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Study Sheds Light on Safety of Driving With Epilepsy

Posted 5 Dec 2016 by

SUNDAY, Dec. 4, 2016 – People with epilepsy who experienced longer seizures during a simulated driving test may face an increased risk for crashes while on the road, a new study suggests. About 75 percent of people with epilepsy use medication to control their seizures and are able to drive. The remainder of patients typically keep a journal of seizures, noting how long they last, and doctors ...

Newer Epilepsy Drugs May Be Safer During Pregnancy

Posted 1 Sep 2016 by

THURSDAY, Sept. 1, 2016 – Women who take the new epilepsy drugs levetiracetam and topiramate during pregnancy don't run the risk of harming their infant's mental development, British researchers report. But the commonly prescribed anti-seizure drug valproate was linked with lower IQs in children, especially when taken at higher doses, researchers say. "The treatment of epilepsy in women who are ...

FDA Approves First Pill Made by 3D Printing

Posted 4 Aug 2015 by

TUESDAY, Aug. 4, 2015 – The age of 3D printing has come to the drug industry, with the U.S. Food and Drug Administration on Monday approving the first pill made with the technology. The agency approved the prescription drug Spritam (levetiracetam) as a 3D-printed pill, to be taken with other medicines for seizures in certain children and adults with epilepsy. According to a news release from ...

High-Pitched Sounds May Trigger Seizures in Cats

Posted 28 Apr 2015 by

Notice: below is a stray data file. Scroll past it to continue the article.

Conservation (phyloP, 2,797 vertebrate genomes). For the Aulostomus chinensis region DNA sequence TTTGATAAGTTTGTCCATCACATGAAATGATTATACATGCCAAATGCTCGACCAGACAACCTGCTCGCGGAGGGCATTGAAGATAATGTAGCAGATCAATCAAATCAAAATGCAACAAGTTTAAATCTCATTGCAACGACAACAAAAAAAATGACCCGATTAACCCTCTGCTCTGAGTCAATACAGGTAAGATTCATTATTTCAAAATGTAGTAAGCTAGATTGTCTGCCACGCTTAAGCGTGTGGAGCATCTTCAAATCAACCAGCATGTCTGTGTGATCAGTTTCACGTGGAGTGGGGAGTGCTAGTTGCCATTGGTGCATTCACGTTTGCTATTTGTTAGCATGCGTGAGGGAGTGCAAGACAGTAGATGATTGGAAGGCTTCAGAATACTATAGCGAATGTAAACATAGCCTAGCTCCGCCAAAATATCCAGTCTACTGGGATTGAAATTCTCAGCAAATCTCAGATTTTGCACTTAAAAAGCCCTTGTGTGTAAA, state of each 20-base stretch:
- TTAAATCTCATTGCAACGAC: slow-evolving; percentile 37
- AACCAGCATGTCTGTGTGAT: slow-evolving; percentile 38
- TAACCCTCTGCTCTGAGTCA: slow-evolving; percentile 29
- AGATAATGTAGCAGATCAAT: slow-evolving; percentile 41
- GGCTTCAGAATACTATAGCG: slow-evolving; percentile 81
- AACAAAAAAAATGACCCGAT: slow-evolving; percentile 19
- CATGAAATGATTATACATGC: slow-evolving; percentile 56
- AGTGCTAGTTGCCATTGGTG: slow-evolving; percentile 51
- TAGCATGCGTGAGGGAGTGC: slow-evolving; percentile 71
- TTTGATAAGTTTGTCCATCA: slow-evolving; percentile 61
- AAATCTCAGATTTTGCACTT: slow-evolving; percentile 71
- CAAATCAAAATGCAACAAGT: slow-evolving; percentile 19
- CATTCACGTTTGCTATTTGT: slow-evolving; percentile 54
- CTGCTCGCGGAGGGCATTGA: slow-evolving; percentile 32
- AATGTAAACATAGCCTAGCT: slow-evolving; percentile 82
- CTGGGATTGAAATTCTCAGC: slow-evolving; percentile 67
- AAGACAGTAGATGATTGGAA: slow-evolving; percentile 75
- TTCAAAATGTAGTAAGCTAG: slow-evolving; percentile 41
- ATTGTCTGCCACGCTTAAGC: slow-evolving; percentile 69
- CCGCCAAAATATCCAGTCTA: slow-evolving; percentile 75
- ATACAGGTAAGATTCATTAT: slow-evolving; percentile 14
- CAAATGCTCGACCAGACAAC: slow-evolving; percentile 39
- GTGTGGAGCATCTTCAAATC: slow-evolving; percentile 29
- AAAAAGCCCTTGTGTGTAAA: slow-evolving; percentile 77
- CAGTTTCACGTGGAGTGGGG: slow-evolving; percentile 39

TUESDAY, April 28, 2015 – High-pitched sounds may trigger seizures in cats, particularly older felines, a new study says. Although many veterinarians are unaware of this connection, the louder the sound, the more severe the seizure, British researchers contend. Cat owners around the world were surveyed by scientists at University College London's School of Pharmacy, to find out if their pets had ...

Study Weighs Safety of Epilepsy Drugs in Pregnancy

Posted 8 Jan 2014 by

WEDNESDAY, Jan. 8, 2014 – There's long been concern that certain drugs taken to control seizures might be unsafe for use by pregnant women, due to potential effects on the fetus. Now, new British research suggests that the drug levetiracetam does not pose a major risk to the neurological development of the fetus, although there's more evidence that another drug – valproate – may cause some ...

Epilepsy Drugs in Pregnancy May Affect Infants' Fine Motor Skills

Posted 25 Sep 2013 by

WEDNESDAY, Sept. 25 – Young children exposed to epilepsy drugs in the womb are at increased risk of having impaired fine motor skills, according to a new study. Exposure to the drugs in breast milk, however, does not appear to pose a threat. Researchers looked at data collected from Norwegian mothers about their children's language, behavior, and motor and social skills at the ages of 6 months, ...

UCB Announces FDA Approval for Keppra in Infants and Children from One Month of Age with Partial Onset Seizures

Posted 26 Jan 2012 by